Too Much of a Good Thing from Steely Dan

Originally published on July 14, 2000

By Tom Moon
Philadelphia Inquirer

There was a time, in the ’80s, when those obsessed with the enigmatic studio-pop outfit Steely Dan would have settled for any chance — a three-hour “Bad Sneakers” marathon — to see their idols perform live.

Now, six years into a comeback built around regular touring, the thrill of watching guitarist Walter Becker and keyboardist Donald Fagen lead
well-compensated session musicians through the hallowed hits has dimmed a bit.

It’s not a lack of energy: Thursday at the Waterfront Entertainment Centre, the principals and their 11-piece Steely Dan Orchestra 2000 interpreted warhorses “Peg” and “FM” with a fervor some acts reserve for their latest material. It’s not the vocals, either: Though he struggled with the high notes in the leaden “Glamour Profession,” Fagen spent most of the night rehabbing familiar melodies with jazz-singer pirouettes, curt shouts, and a repertoire of withering smirks.

The first set suggested one reason latter-day Steely Dan can be tiresome: overkill. The Dan catalog contains some of the smartest reworkings of the classic 12-bar blues form in pop history, among them the cosmic jump “Bodhitsattva,” the apocalyptic swing “Black Friday,” and the adventures of a malcontent known as “Jack of Speed” from the band’s latest, Two Against Nature.

The band tore through them, plus the similarly structured “Josie,” in the first 10 songs. And while it was nice to hear Becker sneaking wry guitar quips between the lines, the pieces lost some of their idiosyncratic character grouped so closely. Even diehards found themselves longing for the odd album track or an adventurous cut from Nature.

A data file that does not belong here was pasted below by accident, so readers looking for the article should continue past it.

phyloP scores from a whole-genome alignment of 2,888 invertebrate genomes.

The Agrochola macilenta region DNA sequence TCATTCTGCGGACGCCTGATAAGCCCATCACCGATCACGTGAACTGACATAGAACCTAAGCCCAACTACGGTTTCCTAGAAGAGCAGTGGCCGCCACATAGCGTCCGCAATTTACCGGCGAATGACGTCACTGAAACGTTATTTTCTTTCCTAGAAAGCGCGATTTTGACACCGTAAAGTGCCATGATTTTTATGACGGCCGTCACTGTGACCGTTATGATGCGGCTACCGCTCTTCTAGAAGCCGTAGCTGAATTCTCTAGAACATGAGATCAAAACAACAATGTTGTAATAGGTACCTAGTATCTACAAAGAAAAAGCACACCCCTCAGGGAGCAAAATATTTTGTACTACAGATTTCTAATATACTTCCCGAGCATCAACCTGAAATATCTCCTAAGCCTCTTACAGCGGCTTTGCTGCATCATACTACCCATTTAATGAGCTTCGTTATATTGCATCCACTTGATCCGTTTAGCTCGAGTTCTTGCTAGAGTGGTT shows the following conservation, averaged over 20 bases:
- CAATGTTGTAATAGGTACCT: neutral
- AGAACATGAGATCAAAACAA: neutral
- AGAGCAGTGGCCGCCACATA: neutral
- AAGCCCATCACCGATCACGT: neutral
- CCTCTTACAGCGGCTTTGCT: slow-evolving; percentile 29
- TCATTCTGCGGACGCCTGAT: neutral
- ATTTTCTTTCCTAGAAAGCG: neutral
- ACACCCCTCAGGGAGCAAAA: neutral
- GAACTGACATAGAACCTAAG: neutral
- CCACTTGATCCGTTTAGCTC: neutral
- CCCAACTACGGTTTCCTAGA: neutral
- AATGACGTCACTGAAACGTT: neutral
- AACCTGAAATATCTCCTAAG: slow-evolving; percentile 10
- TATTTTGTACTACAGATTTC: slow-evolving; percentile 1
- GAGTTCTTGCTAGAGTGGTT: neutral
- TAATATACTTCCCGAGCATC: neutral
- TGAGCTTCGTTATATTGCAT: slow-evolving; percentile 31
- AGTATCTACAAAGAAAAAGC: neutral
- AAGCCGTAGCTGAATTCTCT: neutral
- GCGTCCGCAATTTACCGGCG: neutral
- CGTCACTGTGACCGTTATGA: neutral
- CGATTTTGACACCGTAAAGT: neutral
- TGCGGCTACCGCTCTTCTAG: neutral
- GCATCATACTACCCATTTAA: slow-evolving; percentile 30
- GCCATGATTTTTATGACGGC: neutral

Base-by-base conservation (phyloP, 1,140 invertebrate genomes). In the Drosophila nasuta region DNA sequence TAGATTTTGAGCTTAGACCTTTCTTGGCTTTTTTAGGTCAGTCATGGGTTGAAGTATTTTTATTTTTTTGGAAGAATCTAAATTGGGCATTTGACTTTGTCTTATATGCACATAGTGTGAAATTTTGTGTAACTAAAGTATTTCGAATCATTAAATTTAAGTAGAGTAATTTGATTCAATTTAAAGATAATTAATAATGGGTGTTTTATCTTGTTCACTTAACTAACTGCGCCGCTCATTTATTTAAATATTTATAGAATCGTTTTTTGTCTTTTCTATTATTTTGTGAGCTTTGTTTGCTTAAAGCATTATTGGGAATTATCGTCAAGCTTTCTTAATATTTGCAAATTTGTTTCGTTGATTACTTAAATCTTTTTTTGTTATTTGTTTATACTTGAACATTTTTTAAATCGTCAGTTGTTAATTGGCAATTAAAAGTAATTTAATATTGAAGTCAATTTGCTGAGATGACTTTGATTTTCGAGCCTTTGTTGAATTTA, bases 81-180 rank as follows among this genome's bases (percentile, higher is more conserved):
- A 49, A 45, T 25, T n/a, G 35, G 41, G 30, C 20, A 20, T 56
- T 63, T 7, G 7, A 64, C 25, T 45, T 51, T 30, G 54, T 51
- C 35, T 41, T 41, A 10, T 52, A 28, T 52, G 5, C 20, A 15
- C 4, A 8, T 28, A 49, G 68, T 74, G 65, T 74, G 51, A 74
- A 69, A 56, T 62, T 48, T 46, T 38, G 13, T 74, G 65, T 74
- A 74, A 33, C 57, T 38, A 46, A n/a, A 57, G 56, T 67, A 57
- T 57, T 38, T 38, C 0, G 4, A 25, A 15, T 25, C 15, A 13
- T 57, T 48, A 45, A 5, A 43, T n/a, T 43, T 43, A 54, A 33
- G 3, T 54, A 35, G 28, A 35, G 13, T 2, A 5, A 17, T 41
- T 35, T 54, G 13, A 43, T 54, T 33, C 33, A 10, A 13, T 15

The second set, which opened with a lugubrious “The Royal Scam,” was much stronger. This time Steely Dan alternated underappreciated sketches (“Monkey in Your Soul,” sung acerbically by Becker; “Dirty Work,” performed in a round-robin of three female vocalists) with the radio songs fans expect, such as “Deacon Blues” and “My Old School.” Though some were showy and slick, there were moments when the band, which was auto-pilot precise all night, surpassed the tension of the recordings. The shoop-shooping “Kid Charlemagne” moved with the jittery urgency of drug dealers in flight, while “Don’t Take Me Alive” was transformed from a simple funk backbeat into a chilling exploration of paranoia and desperation.


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